The Great Smoky Mountains National Park is one of the largest protected areas in the Eastern United States where black bears can live in natural surroundings. It is not un-common to see a black bear both in the national park as well as in and around the cabins we have to offer. Here are some interesting facts about black bears.
Black bears are the third-smallest of North America’s bears, outsized by the polar bear and the brown/grizzly bear. That said, they’re actually the third-biggest bear in the world after those two. While American black bears typically weigh between 150 and 500 pounds, extra-big males (or “boars”) may tip the scales beyond 800 pounds, especially when fully fattened up in the fall.
In the Great Smokies and elsewhere in the Southern Appalachians, black bears are indeed mostly black-colored. But the species as a whole is very variable when it comes to fur color: “Black” bears may be brown, cinnamon, blonde, even (in a couple of specific Northwestern populations) blueish or whitish.
Black bears are the only bears native to the Great Smoky Mountains. Their bigger cousin the grizzly historically didn’t roam far east of the Great Plains. While black bears suffered significant population reduction and range loss with the Euro-American settlement of North America, they were never completely killed off from the Smokies. Today, more than 1,500 black bears are thought to dwell in the park, estimated to host an impressive density of about two bears per square mile.
Here is a great article in reference to the Top 4 Places to see bears in the Smoky Mountains: https://smokymountainnationalp...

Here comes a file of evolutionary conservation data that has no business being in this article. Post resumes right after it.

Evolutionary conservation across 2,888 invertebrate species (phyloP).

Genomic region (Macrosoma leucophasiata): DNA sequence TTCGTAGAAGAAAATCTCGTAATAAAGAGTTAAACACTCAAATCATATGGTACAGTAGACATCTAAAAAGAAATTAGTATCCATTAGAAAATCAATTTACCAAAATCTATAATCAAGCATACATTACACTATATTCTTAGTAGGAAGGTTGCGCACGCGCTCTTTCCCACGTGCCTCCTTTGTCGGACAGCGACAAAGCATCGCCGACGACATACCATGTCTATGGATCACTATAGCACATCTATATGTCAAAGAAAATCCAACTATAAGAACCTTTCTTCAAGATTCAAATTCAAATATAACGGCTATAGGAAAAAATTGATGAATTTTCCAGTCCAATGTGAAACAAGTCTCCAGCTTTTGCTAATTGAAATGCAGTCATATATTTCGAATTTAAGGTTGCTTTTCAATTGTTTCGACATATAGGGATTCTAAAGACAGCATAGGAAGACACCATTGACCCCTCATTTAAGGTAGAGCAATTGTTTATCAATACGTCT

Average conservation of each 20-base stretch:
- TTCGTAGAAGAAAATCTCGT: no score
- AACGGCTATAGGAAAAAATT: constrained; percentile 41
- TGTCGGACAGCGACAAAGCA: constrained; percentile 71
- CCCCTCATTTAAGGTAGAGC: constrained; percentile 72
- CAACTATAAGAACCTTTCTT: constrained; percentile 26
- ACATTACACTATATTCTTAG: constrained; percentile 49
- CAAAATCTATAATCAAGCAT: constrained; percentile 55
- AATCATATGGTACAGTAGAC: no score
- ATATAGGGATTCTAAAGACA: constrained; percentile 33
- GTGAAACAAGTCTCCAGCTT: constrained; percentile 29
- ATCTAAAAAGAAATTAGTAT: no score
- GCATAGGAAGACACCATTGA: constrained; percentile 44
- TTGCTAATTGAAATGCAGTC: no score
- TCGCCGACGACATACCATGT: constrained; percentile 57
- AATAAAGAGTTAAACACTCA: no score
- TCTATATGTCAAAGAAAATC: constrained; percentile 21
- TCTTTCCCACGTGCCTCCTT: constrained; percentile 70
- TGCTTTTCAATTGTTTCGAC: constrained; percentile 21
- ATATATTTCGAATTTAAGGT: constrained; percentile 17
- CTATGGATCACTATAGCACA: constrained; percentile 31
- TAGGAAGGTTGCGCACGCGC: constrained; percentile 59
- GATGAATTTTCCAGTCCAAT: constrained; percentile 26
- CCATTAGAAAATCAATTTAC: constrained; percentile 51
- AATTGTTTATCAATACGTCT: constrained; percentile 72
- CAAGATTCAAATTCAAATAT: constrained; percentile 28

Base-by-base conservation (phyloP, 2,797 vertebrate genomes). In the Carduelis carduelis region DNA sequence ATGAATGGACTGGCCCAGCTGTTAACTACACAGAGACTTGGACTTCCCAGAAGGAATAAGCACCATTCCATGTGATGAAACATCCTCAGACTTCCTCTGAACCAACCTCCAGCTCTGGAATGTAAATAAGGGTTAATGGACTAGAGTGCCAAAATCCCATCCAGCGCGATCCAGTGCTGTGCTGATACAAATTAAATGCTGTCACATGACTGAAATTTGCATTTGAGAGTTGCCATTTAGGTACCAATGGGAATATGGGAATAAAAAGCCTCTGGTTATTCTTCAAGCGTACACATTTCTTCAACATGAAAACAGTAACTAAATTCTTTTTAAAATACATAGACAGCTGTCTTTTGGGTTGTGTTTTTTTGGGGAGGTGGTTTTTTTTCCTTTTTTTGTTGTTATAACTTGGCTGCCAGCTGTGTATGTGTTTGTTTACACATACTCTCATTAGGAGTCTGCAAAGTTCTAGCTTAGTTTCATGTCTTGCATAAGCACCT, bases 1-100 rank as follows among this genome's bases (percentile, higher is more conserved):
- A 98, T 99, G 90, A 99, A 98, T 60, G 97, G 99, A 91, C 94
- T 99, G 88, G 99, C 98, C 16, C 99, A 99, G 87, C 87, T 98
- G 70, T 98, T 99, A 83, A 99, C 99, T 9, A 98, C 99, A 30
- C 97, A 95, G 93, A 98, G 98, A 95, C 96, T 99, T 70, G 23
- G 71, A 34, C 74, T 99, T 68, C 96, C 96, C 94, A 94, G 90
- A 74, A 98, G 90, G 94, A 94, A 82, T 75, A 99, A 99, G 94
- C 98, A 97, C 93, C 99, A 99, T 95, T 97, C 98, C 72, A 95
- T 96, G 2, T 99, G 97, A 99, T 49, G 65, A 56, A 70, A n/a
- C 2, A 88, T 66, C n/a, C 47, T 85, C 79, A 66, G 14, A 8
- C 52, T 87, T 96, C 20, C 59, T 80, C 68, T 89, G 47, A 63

If you see a black bear, you’ll probably be excited. There’s nothing more thrilling than seeing a wild animal in the woods. However, you should be aware of how close you are to it. In the Great Smoky Mountains National Park, it is illegal to be closer than 50 yards to a black bear. Maintain a safe distance from the bear and do not get any closer. Typically, black bears will keep their distance from people and you can enjoy watching them from afar.
If you find yourself near a black bear in the Smoky Mountains, you should change directions and move away from the bear. If the bear notices you and follows you, stand your ground and make loud noises to scare it away. You can even throw non-food items such as rocks near it to scare the bear. Black bears are different from other types of bears, and you should not play dead. You should try to make yourself as large and loud as possible to scare the bear off. Please note that most bears will not get close enough for these instances to happen, and you should maintain a safe distance at all times.
Last, we have noticed the bears in and around the cabin have been more and more active as of late. This is why you will notice most cabins have bear-proof trash bins and both of our cabins are no exception. Please always keep your trash in these bins and do not leave any trash or food outside as bears have a sense of smell that spans over miles. Also bears have been known to open car doors as well, therefore always keep your doors locked and do not leave food inside your car while in the area either.
Check-out this video at Bearolina Girl cabin, when a black bear climbs into a car with open windows, as it was visiting the cabin due to an open food container on the porch!